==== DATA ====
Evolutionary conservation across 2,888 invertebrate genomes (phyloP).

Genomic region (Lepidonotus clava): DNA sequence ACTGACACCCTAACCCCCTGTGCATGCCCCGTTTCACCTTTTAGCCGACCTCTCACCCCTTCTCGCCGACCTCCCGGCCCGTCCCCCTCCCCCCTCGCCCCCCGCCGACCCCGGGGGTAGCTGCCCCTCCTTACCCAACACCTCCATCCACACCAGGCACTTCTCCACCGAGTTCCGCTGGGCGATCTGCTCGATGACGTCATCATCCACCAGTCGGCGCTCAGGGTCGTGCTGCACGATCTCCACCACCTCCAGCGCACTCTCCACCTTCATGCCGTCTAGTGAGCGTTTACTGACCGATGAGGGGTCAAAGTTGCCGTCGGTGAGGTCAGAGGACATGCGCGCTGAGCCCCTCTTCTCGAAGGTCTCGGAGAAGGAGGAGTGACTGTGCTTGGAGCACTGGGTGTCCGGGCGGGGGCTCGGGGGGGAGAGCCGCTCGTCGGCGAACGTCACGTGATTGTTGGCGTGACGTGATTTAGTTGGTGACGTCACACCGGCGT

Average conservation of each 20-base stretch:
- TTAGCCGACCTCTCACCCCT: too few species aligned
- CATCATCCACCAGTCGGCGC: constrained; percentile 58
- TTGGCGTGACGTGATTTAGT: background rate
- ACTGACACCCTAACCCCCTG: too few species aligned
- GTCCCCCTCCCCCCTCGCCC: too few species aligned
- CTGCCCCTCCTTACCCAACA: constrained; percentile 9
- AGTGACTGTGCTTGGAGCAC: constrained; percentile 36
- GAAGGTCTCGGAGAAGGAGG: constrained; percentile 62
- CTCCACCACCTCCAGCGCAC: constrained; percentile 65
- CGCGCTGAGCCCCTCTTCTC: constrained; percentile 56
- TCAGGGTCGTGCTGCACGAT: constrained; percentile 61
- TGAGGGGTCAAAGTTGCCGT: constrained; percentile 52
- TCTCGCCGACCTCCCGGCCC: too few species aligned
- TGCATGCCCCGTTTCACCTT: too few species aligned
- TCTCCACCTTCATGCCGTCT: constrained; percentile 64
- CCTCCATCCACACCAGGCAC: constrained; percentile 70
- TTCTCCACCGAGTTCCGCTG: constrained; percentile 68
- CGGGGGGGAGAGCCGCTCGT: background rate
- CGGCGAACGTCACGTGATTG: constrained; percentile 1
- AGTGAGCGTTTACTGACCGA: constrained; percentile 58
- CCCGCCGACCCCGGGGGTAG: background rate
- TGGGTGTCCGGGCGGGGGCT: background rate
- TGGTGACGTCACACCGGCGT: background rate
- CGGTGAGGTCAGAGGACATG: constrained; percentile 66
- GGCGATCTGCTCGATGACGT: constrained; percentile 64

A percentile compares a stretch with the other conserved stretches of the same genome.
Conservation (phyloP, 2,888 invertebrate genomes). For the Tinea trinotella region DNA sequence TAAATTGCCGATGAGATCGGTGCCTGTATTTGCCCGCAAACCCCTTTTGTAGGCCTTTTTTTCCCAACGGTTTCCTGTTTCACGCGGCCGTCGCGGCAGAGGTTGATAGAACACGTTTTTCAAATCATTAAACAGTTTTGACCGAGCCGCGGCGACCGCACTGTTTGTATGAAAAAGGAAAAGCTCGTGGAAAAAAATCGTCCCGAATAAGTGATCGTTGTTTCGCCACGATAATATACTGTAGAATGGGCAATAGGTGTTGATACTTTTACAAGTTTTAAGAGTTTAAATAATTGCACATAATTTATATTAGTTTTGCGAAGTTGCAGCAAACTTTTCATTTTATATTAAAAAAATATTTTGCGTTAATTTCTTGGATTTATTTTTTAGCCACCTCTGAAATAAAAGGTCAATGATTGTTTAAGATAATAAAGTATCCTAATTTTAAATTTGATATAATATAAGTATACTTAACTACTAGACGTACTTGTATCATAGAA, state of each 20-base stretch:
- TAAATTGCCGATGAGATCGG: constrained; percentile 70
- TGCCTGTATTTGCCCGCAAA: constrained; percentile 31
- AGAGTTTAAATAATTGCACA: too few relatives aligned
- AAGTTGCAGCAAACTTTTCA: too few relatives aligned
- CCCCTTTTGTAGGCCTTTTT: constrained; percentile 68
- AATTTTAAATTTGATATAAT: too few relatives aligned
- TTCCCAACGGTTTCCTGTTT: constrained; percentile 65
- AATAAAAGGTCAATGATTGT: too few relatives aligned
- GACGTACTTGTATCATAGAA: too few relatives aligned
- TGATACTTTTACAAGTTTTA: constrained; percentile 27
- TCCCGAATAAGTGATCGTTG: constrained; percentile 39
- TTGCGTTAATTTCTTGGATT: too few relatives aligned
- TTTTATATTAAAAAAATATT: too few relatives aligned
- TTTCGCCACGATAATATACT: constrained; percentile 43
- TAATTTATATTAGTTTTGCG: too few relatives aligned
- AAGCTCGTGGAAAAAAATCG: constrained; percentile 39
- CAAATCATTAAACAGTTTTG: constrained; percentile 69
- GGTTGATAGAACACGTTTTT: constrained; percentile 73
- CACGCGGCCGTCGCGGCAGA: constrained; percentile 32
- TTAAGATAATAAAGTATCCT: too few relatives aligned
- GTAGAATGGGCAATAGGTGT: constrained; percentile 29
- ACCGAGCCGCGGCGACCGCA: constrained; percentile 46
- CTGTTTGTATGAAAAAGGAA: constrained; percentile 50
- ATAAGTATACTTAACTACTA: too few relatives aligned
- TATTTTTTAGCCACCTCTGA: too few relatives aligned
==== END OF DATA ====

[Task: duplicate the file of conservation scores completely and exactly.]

Evolutionary conservation across 2,888 invertebrate genomes (phyloP).

Genomic region (Lepidonotus clava): DNA sequence ACTGACACCCTAACCCCCTGTGCATGCCCCGTTTCACCTTTTAGCCGACCTCTCACCCCTTCTCGCCGACCTCCCGGCCCGTCCCCCTCCCCCCTCGCCCCCCGCCGACCCCGGGGGTAGCTGCCCCTCCTTACCCAACACCTCCATCCACACCAGGCACTTCTCCACCGAGTTCCGCTGGGCGATCTGCTCGATGACGTCATCATCCACCAGTCGGCGCTCAGGGTCGTGCTGCACGATCTCCACCACCTCCAGCGCACTCTCCACCTTCATGCCGTCTAGTGAGCGTTTACTGACCGATGAGGGGTCAAAGTTGCCGTCGGTGAGGTCAGAGGACATGCGCGCTGAGCCCCTCTTCTCGAAGGTCTCGGAGAAGGAGGAGTGACTGTGCTTGGAGCACTGGGTGTCCGGGCGGGGGCTCGGGGGGGAGAGCCGCTCGTCGGCGAACGTCACGTGATTGTTGGCGTGACGTGATTTAGTTGGTGACGTCACACCGGCGT

Average conservation of each 20-base stretch:
- TTAGCCGACCTCTCACCCCT: too few species aligned
- CATCATCCACCAGTCGGCGC: constrained; percentile 58
- TTGGCGTGACGTGATTTAGT: background rate
- ACTGACACCCTAACCCCCTG: too few species aligned
- GTCCCCCTCCCCCCTCGCCC: too few species aligned
- CTGCCCCTCCTTACCCAACA: constrained; percentile 9
- AGTGACTGTGCTTGGAGCAC: constrained; percentile 36
- GAAGGTCTCGGAGAAGGAGG: constrained; percentile 62
- CTCCACCACCTCCAGCGCAC: constrained; percentile 65
- CGCGCTGAGCCCCTCTTCTC: constrained; percentile 56
- TCAGGGTCGTGCTGCACGAT: constrained; percentile 61
- TGAGGGGTCAAAGTTGCCGT: constrained; percentile 52
- TCTCGCCGACCTCCCGGCCC: too few species aligned
- TGCATGCCCCGTTTCACCTT: too few species aligned
- TCTCCACCTTCATGCCGTCT: constrained; percentile 64
- CCTCCATCCACACCAGGCAC: constrained; percentile 70
- TTCTCCACCGAGTTCCGCTG: constrained; percentile 68
- CGGGGGGGAGAGCCGCTCGT: background rate
- CGGCGAACGTCACGTGATTG: constrained; percentile 1
- AGTGAGCGTTTACTGACCGA: constrained; percentile 58
- CCCGCCGACCCCGGGGGTAG: background rate
- TGGGTGTCCGGGCGGGGGCT: background rate
- TGGTGACGTCACACCGGCGT: background rate
- CGGTGAGGTCAGAGGACATG: constrained; percentile 66
- GGCGATCTGCTCGATGACGT: constrained; percentile 64

A percentile compares a stretch with the other conserved stretches of the same genome.
Conservation (phyloP, 2,888 invertebrate genomes). For the Tinea trinotella region DNA sequence TAAATTGCCGATGAGATCGGTGCCTGTATTTGCCCGCAAACCCCTTTTGTAGGCCTTTTTTTCCCAACGGTTTCCTGTTTCACGCGGCCGTCGCGGCAGAGGTTGATAGAACACGTTTTTCAAATCATTAAACAGTTTTGACCGAGCCGCGGCGACCGCACTGTTTGTATGAAAAAGGAAAAGCTCGTGGAAAAAAATCGTCCCGAATAAGTGATCGTTGTTTCGCCACGATAATATACTGTAGAATGGGCAATAGGTGTTGATACTTTTACAAGTTTTAAGAGTTTAAATAATTGCACATAATTTATATTAGTTTTGCGAAGTTGCAGCAAACTTTTCATTTTATATTAAAAAAATATTTTGCGTTAATTTCTTGGATTTATTTTTTAGCCACCTCTGAAATAAAAGGTCAATGATTGTTTAAGATAATAAAGTATCCTAATTTTAAATTTGATATAATATAAGTATACTTAACTACTAGACGTACTTGTATCATAGAA, state of each 20-base stretch:
- TAAATTGCCGATGAGATCGG: constrained; percentile 70
- TGCCTGTATTTGCCCGCAAA: constrained; percentile 31
- AGAGTTTAAATAATTGCACA: too few relatives aligned
- AAGTTGCAGCAAACTTTTCA: too few relatives aligned
- CCCCTTTTGTAGGCCTTTTT: constrained; percentile 68
- AATTTTAAATTTGATATAAT: too few relatives aligned
- TTCCCAACGGTTTCCTGTTT: constrained; percentile 65
- AATAAAAGGTCAATGATTGT: too few relatives aligned
- GACGTACTTGTATCATAGAA: too few relatives aligned
- TGATACTTTTACAAGTTTTA: constrained; percentile 27
- TCCCGAATAAGTGATCGTTG: constrained; percentile 39
- TTGCGTTAATTTCTTGGATT: too few relatives aligned
- TTTTATATTAAAAAAATATT: too few relatives aligned
- TTTCGCCACGATAATATACT: constrained; percentile 43
- TAATTTATATTAGTTTTGCG: too few relatives aligned
- AAGCTCGTGGAAAAAAATCG: constrained; percentile 39
- CAAATCATTAAACAGTTTTG: constrained; percentile 69
- GGTTGATAGAACACGTTTTT: constrained; percentile 73
- CACGCGGCCGTCGCGGCAGA: constrained; percentile 32
- TTAAGATAATAAAGTATCCT: too few relatives aligned
- GTAGAATGGGCAATAGGTGT: constrained; percentile 29
- ACCGAGCCGCGGCGACCGCA: constrained; percentile 46
- CTGTTTGTATGAAAAAGGAA: constrained; percentile 50
- ATAAGTATACTTAACTACTA: too few relatives aligned
- TATTTTTTAGCCACCTCTGA: too few relatives aligned